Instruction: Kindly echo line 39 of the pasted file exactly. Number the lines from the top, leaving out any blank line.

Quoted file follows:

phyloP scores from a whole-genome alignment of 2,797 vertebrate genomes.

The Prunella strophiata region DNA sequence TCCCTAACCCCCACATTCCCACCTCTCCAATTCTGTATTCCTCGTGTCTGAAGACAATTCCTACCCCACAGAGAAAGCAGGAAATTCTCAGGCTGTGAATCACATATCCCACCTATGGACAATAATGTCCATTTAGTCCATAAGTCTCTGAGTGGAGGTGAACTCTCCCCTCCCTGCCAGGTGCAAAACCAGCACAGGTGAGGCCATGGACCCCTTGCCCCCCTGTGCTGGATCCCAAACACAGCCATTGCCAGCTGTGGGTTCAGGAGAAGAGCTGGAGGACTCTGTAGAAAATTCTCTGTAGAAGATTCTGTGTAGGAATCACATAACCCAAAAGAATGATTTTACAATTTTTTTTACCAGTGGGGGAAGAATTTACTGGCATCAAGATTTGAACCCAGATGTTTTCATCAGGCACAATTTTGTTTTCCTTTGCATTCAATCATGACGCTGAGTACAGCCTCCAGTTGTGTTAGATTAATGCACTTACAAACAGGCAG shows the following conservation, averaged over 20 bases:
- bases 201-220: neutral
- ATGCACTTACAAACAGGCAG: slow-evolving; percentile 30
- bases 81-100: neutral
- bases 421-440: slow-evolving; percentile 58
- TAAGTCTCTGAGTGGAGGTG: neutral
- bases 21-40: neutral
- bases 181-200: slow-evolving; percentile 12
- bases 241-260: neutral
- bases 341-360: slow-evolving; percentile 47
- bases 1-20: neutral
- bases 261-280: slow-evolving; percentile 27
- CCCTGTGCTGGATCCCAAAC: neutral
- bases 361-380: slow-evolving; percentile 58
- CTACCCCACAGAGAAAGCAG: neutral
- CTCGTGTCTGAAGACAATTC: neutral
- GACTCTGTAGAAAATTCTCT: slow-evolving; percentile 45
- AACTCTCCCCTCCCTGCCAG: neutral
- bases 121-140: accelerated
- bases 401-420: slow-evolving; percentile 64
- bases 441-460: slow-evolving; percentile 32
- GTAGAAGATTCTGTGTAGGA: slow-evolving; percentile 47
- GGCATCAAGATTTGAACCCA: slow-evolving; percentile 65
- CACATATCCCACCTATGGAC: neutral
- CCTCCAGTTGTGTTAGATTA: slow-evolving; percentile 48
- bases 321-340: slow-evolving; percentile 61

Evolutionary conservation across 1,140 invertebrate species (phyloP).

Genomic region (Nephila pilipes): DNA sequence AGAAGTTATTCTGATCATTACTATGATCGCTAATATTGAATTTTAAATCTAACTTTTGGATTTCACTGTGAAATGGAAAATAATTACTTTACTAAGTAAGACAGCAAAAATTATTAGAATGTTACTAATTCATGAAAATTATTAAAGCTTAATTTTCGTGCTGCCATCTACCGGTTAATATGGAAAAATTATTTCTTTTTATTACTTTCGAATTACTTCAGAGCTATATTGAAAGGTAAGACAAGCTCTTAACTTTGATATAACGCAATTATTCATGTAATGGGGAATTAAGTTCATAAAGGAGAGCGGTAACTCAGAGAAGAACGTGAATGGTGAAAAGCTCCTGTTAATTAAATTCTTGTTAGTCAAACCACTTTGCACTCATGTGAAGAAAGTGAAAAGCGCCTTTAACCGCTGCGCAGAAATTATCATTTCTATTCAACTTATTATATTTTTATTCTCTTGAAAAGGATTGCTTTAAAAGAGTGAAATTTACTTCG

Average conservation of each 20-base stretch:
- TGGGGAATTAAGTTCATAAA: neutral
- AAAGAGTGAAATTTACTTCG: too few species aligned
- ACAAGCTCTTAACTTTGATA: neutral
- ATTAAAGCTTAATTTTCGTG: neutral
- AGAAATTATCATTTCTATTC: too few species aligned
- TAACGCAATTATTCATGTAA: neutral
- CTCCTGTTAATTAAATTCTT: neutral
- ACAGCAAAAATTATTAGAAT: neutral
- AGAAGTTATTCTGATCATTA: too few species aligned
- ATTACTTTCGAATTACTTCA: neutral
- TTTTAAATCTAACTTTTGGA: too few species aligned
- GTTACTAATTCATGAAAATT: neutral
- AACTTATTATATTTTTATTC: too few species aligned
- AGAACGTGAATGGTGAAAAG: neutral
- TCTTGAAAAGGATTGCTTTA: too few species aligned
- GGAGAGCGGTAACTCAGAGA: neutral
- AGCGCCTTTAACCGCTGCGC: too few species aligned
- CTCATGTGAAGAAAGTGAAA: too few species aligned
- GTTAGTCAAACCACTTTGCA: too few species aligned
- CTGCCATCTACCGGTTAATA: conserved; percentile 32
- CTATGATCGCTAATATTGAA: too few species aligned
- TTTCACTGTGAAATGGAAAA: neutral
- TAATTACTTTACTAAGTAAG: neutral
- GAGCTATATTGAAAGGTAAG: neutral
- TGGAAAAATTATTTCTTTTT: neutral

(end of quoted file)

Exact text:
- AGAAGTTATTCTGATCATTA: too few species aligned